The challenge with securing a shared hosting server is how to secure the website from attack both from the outside and from the inside. PHP has built-in features to help, but ultimately it s the wrong place to address the problem. Apache has built-in features too, but the performance cost of these features is prohibitive.

This has created a gap that a number of third-party solutions have attempted to fill. One solution you may have heard of is mpm-itk, by Steinar H. Gunderson. How well does it work, and how well does it perform?

  • mpm-itk: Running Apache As A Specified User
  • Installing mpm-itk
  • Configuring Apache
  • Some Benchmarks
  • Other Considerations
  • Conclusions

mpm-itk: Running Apache As A Specified User

Like mpm-peruser, mpm-itk is an alternative multi-processing module (MPM) for Apache 2.x. It also allows each website’s PHP scripts to run as a separate user. But the main difference is that it doesn’t maintain separate pools of processes for each user. Instead, after the PHP request has completed, each process is terminated, and new processes must be created to handle new requests.

Until I researched mpm-itk for this article, I didn’t realise that it didn’t recycle processes after each request. This means that there’s no chance at all of it matching mpm-peruser for performance (something I suggested was possible), but that doesn’t mean that mpm-itk is entirely without merit.

Installing mpm-itk

mpm-itk needs to be compiled into your Apache installation. It cannot be loaded as a module.

First of all, download the Apache source code, and then download either the mpm-itk patch for Apache 2.0, or the mpm-itk patch for Apache 2.2. For this article, I’m going to focus on Apache 2.2, but the same instructions should apply for Apache 2.0.

Unpack the Apache source code, apply the mpm-itk patch, and rebuild Apache’s build scripts:

$ mkdir -p /tmp/apache-itk
$ cd /tmp/apache-itk
$ wget http://www.mirrorservice.org/sites/ftp.apache.org/httpd/httpd-2.2.8.tar.gz
$ wget http://mpm-itk.sesse.net/apache2.2-mpm-itk-20080105-00.patch
$ tar -zxf httpd-2.2.8.tar.gz
$ cd httpd-2.2.8
$ patch -p1 < ../apache2.2-mpm-itk-20080105-00.patch
$ autoconf

Then, configure the Apache source code to build with mpm-itk as the chosen MPM. Make sure that you run configure with any other configuration switches that you need:

$ ./configure --with-mpm=itk

After that, compile and install Apache:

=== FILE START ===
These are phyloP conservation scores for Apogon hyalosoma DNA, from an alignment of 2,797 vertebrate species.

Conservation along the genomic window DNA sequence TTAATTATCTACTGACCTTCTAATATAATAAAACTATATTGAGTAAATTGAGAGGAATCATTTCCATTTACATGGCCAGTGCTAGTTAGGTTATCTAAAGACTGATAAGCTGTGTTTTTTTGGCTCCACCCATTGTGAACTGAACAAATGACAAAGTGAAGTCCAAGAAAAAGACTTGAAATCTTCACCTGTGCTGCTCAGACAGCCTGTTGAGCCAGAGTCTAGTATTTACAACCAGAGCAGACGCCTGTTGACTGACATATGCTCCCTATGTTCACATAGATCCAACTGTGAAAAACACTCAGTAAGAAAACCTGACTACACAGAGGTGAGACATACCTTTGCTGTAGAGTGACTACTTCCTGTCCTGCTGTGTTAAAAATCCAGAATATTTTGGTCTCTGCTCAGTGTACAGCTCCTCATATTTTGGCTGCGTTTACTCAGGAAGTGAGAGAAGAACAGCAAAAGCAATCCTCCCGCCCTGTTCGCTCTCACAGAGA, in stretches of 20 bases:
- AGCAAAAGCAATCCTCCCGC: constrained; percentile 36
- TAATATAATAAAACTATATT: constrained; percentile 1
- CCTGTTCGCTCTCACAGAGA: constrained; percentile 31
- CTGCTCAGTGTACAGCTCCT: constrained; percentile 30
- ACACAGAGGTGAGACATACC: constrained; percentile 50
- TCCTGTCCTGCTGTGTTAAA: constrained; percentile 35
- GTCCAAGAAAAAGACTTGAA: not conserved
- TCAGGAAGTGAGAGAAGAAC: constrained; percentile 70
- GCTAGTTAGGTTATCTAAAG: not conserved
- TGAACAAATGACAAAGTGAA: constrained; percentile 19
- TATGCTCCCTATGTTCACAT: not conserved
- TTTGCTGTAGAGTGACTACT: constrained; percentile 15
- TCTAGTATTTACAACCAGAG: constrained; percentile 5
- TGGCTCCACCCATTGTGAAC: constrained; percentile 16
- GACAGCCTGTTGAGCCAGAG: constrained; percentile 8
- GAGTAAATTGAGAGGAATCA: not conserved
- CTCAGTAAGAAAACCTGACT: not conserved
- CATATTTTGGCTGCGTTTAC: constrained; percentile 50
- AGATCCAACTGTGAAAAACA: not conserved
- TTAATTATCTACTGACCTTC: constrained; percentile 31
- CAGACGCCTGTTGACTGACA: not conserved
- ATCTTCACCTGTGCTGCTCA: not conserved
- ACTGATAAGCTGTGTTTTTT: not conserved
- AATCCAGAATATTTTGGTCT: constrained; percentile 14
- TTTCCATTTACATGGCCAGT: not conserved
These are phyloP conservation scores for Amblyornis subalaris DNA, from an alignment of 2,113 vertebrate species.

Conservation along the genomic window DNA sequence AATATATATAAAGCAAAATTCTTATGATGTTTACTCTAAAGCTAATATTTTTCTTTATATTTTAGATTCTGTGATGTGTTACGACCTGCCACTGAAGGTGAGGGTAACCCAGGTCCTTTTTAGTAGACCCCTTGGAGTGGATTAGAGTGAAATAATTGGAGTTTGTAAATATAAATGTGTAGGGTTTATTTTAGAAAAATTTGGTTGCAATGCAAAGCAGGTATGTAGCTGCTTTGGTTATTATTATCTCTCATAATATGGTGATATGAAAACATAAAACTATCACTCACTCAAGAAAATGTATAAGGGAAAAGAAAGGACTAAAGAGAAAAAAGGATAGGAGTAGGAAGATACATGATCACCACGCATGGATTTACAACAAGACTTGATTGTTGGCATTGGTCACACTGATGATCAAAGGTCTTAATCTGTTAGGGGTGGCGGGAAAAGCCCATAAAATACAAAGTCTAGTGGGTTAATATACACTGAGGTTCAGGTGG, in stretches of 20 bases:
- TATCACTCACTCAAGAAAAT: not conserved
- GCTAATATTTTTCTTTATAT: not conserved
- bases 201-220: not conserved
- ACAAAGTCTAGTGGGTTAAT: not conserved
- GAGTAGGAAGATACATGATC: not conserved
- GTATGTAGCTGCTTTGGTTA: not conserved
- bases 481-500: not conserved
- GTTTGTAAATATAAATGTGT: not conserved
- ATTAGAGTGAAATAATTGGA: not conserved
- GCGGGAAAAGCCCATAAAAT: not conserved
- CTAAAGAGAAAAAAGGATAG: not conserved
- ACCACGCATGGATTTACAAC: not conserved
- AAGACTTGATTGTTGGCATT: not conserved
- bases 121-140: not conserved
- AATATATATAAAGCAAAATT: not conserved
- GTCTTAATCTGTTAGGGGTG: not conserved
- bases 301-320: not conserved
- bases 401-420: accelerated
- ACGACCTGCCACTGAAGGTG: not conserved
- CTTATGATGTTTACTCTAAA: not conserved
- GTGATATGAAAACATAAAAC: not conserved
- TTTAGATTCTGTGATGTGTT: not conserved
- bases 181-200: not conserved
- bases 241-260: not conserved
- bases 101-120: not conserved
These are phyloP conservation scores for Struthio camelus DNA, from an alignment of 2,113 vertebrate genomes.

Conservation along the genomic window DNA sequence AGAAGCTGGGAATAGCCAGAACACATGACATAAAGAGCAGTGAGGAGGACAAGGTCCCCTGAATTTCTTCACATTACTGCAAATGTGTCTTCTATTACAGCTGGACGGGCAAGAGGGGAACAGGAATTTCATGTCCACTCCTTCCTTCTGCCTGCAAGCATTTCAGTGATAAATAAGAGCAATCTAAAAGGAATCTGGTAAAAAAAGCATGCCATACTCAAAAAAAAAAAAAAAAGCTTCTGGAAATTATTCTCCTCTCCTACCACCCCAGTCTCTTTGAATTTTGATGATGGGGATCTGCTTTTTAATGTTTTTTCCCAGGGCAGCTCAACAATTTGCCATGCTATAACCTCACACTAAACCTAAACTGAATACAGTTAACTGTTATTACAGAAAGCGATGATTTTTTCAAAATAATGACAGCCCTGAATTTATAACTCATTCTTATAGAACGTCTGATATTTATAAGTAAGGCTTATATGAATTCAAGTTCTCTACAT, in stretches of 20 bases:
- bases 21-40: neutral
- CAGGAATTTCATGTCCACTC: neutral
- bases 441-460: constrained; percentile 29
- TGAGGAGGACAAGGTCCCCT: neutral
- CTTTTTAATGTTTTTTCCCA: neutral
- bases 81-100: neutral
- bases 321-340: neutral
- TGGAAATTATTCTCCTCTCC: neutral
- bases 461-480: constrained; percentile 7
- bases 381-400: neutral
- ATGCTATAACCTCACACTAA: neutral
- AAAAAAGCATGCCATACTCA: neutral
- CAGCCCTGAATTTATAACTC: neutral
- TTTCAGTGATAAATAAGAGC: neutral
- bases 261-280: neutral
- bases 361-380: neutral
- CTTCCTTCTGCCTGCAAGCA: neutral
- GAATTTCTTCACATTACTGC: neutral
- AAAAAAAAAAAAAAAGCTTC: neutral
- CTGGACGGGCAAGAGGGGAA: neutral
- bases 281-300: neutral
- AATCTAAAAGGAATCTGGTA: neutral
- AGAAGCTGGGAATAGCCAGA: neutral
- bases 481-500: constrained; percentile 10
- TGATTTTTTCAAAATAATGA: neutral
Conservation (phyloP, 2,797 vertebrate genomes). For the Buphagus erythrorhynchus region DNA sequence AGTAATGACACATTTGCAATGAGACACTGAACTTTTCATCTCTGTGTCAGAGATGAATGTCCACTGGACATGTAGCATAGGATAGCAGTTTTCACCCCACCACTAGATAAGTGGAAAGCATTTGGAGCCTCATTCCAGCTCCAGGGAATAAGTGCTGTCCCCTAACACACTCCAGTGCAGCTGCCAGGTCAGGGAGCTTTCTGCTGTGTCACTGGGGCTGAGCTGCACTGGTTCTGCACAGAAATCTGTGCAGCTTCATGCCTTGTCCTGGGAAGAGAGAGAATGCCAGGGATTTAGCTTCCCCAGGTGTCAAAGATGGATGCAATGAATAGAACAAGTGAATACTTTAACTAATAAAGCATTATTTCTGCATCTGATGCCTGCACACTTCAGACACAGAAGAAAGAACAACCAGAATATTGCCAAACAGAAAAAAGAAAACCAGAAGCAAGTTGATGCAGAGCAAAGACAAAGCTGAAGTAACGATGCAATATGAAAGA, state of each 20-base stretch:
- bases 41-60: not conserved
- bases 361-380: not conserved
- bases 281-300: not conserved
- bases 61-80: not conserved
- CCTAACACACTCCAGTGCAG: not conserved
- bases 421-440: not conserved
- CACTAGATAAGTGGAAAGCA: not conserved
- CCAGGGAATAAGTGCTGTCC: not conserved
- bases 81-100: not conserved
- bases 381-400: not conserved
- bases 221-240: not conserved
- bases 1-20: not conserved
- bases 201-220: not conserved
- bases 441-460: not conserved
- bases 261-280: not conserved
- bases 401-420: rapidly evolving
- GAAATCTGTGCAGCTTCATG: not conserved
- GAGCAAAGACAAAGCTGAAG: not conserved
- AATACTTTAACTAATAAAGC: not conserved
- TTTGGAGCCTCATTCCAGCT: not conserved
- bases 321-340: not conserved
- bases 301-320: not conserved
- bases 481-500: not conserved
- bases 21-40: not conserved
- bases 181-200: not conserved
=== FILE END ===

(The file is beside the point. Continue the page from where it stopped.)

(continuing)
$ make ; make install

Configuring Apache

mpm-itk is very easy to configure. For each of your virtual hosts, simply add the AssignUserId entry:

<VirtualHost *:80>
ServerName www.example.com
...

<IfModule mpm_itk_module>
AssignUserId stuart stuart
</IfModule>
</VirtualHost>

AssignUserId takes two parameters:

  • The first parameter is the user ID to run Apache under for this website.
  • The second parameter is the group ID to run Apache under for this website.

Remember to restart Apache after adding AssignUserId, and you should be all set.

Some Benchmarks

To benchmark mpm-itk, I used Apache s ab benchmark to load a simple phpinfo() page 1,000 times. I ran the benchmark five times, and averaged the results.

  • mpm-itk: average of 37.01 seconds
  • mpm-prefork: average of 6.21 seconds

mpm-itk benchmarks much better than suexec and suphp, but is still quite a bit slower than mpm-peruser.

Other Considerations

It isn’t just about performance. Both suexec and suphp bring limitations to your PHP applications, but mpm-itk does not. Because mpm_itk puts the job of switching users in the right place – at the heart of Apache – it allows your code to run under mod_php. As a result, your code is free to take advantage of any Apache features that aren’t available to PHP/CGI, such as HTTP authentication support.

Another consideration is the impact on RAM and CPU. Whilst you can definitely use mpm-peruser to provide a faster solution, it does involve a lot of effort in tuning the size of the process pools for each of the websites on a shared server. On a shared hosting server, you can’t necessarily find one tuned configuration that always suits demand – and it may not be worth your time to put the effort in anyway. Although mpm-itk is slower, it doesn’t need tuning for each individual website. It’s more of a fire-and-forget solution that might appeal to hosting providers who don’t know (and don’t really need to care) what your customers websites are.

Conclusions

Although it needs to be compiled from source, mpm-itk provides the security of suexec and suphp with much greater performance than either of these solutions. Although it performs worse than mpm-peruser, mpm-itk doesn’t require as much effort to configure and tune for best performance, and its greater simplicity probably makes it better suited to shared hosting servers running a random collection of websites.

mpm-itk is an option that you should seriously consider when designing your shared hosting server solution.

This article is part of The Web Platform, an on-going series of blog posts about the environment that you need to create and nurture to run your web-based application in. If you have any topics that you d like to see covered in future articles, please leave them in the comments on this page.

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